The risk that prosecutorial discretion will be racially biased is especially acute in the drug enforcement context, where virtually identical behavior is susceptible to a wide variety of interpretations and responses and the media imagery and political discourse has been so thoroughly racialized. Whether a kid is perceived as a dangerous drug-dealing thug or instead viewed as a good kid who was merely experimenting with drugs and selling to a few friends has to do with the ways in which information about illegal drug activity is processed and interpreted, in a social climate in which drug dealing is racially defined. As a former U.S. Attorney explained:
I had an [assistant U.S. attorney who] wanted to drop the gun charge against the defendant [in a case in which] there were no extenuating circumstances. I asked “Why do you want to drop the gun offense?” And he said, “He’s a rural guy and grew up on a farm. The gun he had with him was a rifle. He’s a good ol’ boy, and all good ol’ boys have rifles, and it’s not like he was a gun-toting drug dealer.” But he was a gun-toting drug dealer, exactly.
Alexander shows that the US Supreme Court has immunized police from complaints in bias in policing, prosecutors from complaints of bias in charging and jury selection, and the system as a whole from complaints of bias in sentencing. It simply refuses to hear cases arguing for racial bias unless that bias is demonstrated overtly: explicitly race based, or racist language. Mere racist results are insufficient proof.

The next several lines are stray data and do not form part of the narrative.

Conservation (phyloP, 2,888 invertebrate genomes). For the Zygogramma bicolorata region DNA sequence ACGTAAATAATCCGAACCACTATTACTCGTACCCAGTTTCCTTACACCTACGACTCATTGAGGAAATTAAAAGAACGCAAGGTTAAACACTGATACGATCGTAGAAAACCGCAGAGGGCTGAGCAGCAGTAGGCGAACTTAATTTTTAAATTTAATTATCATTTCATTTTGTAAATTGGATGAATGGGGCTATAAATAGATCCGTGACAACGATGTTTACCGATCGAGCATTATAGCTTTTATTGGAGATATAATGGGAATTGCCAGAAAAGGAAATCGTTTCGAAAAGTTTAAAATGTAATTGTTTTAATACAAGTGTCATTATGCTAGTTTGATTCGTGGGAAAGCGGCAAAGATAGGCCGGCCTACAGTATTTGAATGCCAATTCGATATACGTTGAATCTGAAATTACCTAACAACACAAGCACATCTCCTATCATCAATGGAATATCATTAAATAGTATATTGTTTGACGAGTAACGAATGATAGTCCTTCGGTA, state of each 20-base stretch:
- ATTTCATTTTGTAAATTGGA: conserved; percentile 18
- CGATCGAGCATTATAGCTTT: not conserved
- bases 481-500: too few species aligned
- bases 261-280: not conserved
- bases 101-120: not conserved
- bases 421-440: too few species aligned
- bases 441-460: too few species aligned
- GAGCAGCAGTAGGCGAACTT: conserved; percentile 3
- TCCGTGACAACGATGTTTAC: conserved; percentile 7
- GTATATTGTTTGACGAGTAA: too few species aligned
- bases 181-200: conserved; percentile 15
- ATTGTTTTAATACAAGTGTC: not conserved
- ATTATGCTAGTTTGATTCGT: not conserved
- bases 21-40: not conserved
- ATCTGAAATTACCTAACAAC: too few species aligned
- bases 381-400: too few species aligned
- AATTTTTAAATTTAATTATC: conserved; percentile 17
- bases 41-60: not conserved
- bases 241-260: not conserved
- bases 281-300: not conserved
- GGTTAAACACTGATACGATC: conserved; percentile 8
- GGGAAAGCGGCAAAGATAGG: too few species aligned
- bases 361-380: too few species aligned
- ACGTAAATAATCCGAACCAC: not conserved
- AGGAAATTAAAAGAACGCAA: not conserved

Another reason the war on drugs is waged against communities of color is that they simply lack the political might to raise a fuss. Where paramilitary tactics to break up perception drug abuse by soccer moms, ecstasy use by teens, or pot use by frats would silly in severe backlash. These tactics in the ghetto, by contrast, go largely unnoticed by most of society.
Yet the injustice doesn’t end with incarceration, the shame and stigma of a felony on ones record, paired with the legal discrimination against felons in employment, housing, welfare, healthcare, education, professional licensing, voting, serving on juries, custody make reintegration an almost unbearable hardship. Additionally, many ground face extremely high debts as a result of their incarceration, debts they struggle to pay in the face of bleak employment options, and which can paradoxically lead them back to prison if left unpaid.
Overcoming this system is daunting. First because it requires overcoming or own denial. It sounds exaggerated, even fanciful, to believe that in our colorblind age Mass Incarceration is a thinly veiled racial caste system, but an examination of the facts and myths surrounding Mass Incarceration can lead to no other conclusion.
But we must overcome this denial, end the legal discrimination, the ghetto to prison pipelines, end the dug war, and dismantle Mass Incarceration. More importantly, however, Americans must learn to care across racial lines: the reflexively conjured image of the face of a drug criminal must cease to be a brown one. Real economic opportunity must be extended to the ghetto.
There is no moral alternative.